After raising money from Internet donors, a 92-year-old man’s attempts to buy back from his daughter the house that he built have been rejected as he awaits his eviction hearing next week. John Potter of Zaleski, Ohio, received an eviction notice from his daughter, Janice Cotrill, and son-in-law earlier this year, saying that they had terminated his “existing lease.” Potter and his granddaughter, Jaclyn Fraley, raised $139,603 on the website GoFundMe.com in the hope of making an offer on the home that Potter had built about 56 years ago.
“To me the situation is just so heartbreaking,” said Fraley, who believes the judge will have no choice but to evict her grandfather, a World War II veteran. Fraley said that she cried when her grandfather’s attorney told her that the recent offer for the home was rejected. Potter (pictured above) said that he’s fought some battles and won some, and this is not one he expected to lose. But he said, “We are going to walk away with our heads held high.”
An eviction hearing is scheduled for June 26 at the Vinton County Courthouse after it was originally set for June 12. “He knows that we tried everything,” said Fraley, 35.
Potter had a market appraisal conducted on the home which showed that its value was $47,000, plus a tract of land worth $2,830 — which together was much lower than the value that he and his granddaughter had expected. They made an offer to Cottrill through their attorney for the market value of the home, and received a counter-offer that was about $85,000, plus about $4,000 — and $11,500 for the eviction process and attorney fees. Potter said that he is reluctant to offer more than what the market appraisal for the home indicated.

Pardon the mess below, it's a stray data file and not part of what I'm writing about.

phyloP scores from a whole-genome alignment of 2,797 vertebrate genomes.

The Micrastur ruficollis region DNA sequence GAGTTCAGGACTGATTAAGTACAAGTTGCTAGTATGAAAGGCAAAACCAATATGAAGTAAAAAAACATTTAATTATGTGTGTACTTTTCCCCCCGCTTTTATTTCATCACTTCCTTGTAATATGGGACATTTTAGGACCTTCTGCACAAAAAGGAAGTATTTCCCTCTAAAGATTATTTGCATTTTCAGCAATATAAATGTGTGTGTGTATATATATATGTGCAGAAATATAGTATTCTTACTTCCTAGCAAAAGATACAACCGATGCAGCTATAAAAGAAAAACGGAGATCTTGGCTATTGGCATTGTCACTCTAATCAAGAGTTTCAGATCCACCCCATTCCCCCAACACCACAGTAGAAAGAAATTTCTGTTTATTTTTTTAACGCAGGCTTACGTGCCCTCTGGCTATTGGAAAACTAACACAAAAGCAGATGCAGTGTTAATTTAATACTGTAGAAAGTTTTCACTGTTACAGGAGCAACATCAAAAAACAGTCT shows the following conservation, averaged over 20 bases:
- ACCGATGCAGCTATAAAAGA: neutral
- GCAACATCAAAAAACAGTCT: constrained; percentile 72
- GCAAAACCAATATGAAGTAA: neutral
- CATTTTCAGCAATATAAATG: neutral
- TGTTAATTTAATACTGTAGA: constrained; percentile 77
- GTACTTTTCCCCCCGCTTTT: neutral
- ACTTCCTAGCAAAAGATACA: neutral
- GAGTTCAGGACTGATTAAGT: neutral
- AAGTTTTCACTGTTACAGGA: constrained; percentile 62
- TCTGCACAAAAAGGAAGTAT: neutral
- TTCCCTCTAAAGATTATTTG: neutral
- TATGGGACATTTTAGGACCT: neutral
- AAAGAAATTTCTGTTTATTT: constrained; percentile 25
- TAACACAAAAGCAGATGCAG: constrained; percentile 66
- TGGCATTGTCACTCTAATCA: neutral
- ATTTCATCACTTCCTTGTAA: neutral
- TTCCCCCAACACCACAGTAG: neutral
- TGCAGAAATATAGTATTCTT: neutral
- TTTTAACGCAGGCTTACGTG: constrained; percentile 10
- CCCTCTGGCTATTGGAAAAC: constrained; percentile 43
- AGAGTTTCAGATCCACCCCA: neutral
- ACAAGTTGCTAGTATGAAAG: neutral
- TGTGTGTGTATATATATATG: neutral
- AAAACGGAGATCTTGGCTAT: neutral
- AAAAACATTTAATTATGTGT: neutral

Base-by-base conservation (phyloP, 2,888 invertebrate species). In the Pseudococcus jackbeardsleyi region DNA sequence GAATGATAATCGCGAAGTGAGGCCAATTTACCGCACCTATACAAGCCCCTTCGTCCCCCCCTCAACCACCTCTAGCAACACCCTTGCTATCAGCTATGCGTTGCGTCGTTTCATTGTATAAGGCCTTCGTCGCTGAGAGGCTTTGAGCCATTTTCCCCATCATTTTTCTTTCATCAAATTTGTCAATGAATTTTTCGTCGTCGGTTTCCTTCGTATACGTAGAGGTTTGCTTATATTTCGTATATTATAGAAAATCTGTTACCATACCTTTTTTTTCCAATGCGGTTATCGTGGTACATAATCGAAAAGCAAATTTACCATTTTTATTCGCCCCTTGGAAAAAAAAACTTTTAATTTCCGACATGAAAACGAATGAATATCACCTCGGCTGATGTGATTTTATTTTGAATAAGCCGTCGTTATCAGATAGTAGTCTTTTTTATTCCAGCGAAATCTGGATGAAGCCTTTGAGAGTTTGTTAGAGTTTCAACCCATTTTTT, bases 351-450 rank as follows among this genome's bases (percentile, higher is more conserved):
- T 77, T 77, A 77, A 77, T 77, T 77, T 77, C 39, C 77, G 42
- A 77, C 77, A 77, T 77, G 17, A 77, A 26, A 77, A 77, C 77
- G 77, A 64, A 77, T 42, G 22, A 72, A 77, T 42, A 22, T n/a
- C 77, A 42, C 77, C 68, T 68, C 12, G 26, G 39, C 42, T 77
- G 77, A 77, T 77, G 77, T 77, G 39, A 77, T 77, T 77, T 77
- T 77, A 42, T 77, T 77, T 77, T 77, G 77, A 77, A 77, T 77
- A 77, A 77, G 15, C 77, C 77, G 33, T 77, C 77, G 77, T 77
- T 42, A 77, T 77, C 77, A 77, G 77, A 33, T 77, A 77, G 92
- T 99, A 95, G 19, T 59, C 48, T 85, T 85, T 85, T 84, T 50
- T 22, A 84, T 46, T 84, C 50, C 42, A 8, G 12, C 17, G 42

After discussing it with his granddaughter and attorney, Potter made a second offer of $60,005.23 on June 13, but Cottrill, they said, declined that as well, without a counter-offer. In a document shown to ABC News, a rejection letter from the attorney of Cottrill and her husband, dated June 14, states, “They find the offer unacceptable and decline the same.” Cottrill declined to comment to ABC News.
The story goes back to 2004, when Potter and his wife, who has since died, gave the general power of attorney to his daughter for future matters if they declined in health, including to take care of her autistic adult brother, now 64. Potter’s daughter, Janice Cottrill, eventually used that power to allegedly convey the deed of the one-story home to herself, Fraley said. In 2010, Potter said that he learned of the deed transfer and switched power of attorney to his granddaughter, Fraley.
A second action is pending in probate court over what kind of contact Potter can have with his son, who is living with Cottrill. Her husband is the guardian of her brother. On a temporary order issued about six months ago, Potter has visitation rights to see his son. Tim Gleeson, Potter’s attorney, said, “We think it makes a lot of sense to try to resolve both cases.”
Gleeson said the independent market appraisal is derived from recent sales of similar homes in the area. Gleeson said that if Cottrill or her attorney had an issue with the appraisal, they might be open to Cottrill conducting another one. But without a counter-offer from the other party, Gleeson said the next alternative is to look for other housing for Potter.
“It’s just one of the saddest cases I’ve been involved in,” said Gleeson. “Mr. Potter is a delightful gentleman and his granddaughter is so loving. I’m discouraged that it may not end in a good result. But we’ll keep trying.”